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Thanks for everyone's replies. An update: My daughter had her appt yesterday. All evidence points to celiac: ttg slightly elevated, slow growth (3rd percentile), recent tummy issues coupled with exhaustion and big mood swings. We have decided to move forward with an endoscopy following a long talk with the doctor. Bottom line, she needs it for an actual diagnosis and to get a baseline of the damage. She said this would be helpful if for any reason she doesn't improve on the gluten-free diet and needs to be rescoped in the future. It will also qualify her for various treatments that would be available in the future. She was seen by a doctor who does rotations in the Celiac Center at UMMS but the diagnosis would make her a patient at the Center for Celiac Disease Research. I want her to have access to the experts in the field so we're keeping her on gluten (surprisingly much to her dismay right now which I think is a sure sign she knows that's the culprit in what's making her sick) until the endoscopy can be done. I also called the pediatrician to get bloodwork ordered for my son to be tested before we convert to a fully gluten-free kitchen at home.

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    • Good advice Ennis!  I would add baking and freezing some gluten-free cupcakes to have on hand, so that she is never left out.  Be sure to read our Newbie 101 tips under the coping section of the forum.  Cross contamination is a big issue,  If the house is not gluten free, make sure everyone is in board with kitchen procedures.   Hopefully, your GI talked about the fact that this AI issue is genetic.   Get tested (and your TD1 child).  TD1 is strongly linked to celiac disease.  About 10% of TD1's develop celiac disease and vice versa.  Get tested even if you do not display any symptoms.    http://www.cureceliacdisease.org/screening/ https://celiac.org/celiac-disease/understanding-celiac-disease-2/diagnosing-celiac-disease/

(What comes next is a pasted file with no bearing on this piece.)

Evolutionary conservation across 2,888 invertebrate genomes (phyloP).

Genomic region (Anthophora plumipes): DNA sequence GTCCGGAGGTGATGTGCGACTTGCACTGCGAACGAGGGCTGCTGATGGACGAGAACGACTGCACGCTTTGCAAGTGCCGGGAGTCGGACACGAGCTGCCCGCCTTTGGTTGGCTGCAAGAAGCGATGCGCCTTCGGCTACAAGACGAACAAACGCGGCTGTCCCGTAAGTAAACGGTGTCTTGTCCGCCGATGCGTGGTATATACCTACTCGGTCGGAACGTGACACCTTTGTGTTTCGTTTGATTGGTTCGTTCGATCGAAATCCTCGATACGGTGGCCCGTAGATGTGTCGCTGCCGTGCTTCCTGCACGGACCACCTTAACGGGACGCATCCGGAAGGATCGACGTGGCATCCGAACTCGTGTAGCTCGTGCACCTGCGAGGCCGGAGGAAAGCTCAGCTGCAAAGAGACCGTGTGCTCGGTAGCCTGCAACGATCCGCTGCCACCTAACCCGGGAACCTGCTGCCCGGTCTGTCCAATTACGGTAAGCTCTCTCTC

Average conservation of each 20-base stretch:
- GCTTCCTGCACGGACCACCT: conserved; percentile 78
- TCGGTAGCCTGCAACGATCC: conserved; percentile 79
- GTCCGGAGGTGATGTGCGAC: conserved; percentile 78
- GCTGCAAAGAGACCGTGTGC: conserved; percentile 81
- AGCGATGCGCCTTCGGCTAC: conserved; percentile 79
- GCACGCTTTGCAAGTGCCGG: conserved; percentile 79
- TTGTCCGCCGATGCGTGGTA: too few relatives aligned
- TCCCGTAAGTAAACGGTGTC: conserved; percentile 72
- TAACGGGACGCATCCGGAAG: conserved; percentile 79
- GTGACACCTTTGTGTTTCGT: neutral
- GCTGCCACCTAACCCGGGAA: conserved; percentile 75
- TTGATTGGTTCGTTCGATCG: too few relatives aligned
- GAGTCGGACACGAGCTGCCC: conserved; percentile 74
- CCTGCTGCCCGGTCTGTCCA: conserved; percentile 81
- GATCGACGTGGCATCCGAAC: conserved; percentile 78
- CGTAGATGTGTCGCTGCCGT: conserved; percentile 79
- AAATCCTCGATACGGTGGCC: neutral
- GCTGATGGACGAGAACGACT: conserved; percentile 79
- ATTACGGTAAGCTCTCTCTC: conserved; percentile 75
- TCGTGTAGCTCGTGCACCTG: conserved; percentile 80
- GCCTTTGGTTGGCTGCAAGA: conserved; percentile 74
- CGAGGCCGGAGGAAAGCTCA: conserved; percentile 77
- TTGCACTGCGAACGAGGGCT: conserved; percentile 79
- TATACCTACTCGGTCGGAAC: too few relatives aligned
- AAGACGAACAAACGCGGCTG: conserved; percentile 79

• What does weak mean?  Like you squat down and and you can not get back up?  Or are you fatigued?  When you said blood panel, was your thyroid tested?  Antibodies for thyroid should be checked if you have celiac.  So many of us have thyroid issues.  
    • We are not doctors, but based on the results you provided, you tested negative on the celiac screening test.  You could ask for the entire celiac blood panel to help rule out celiac disease.  The other IgA that was high?  It normally is given as a control test for the TTG IgA test (meaning if the celiac test results are valid).  In your case, the TTG IgA test works.  Outside of celiac disease, you might have some infection.  Discuss this with your doctor as he has access to your entire medical file.  I would not worry about it though over the weekend!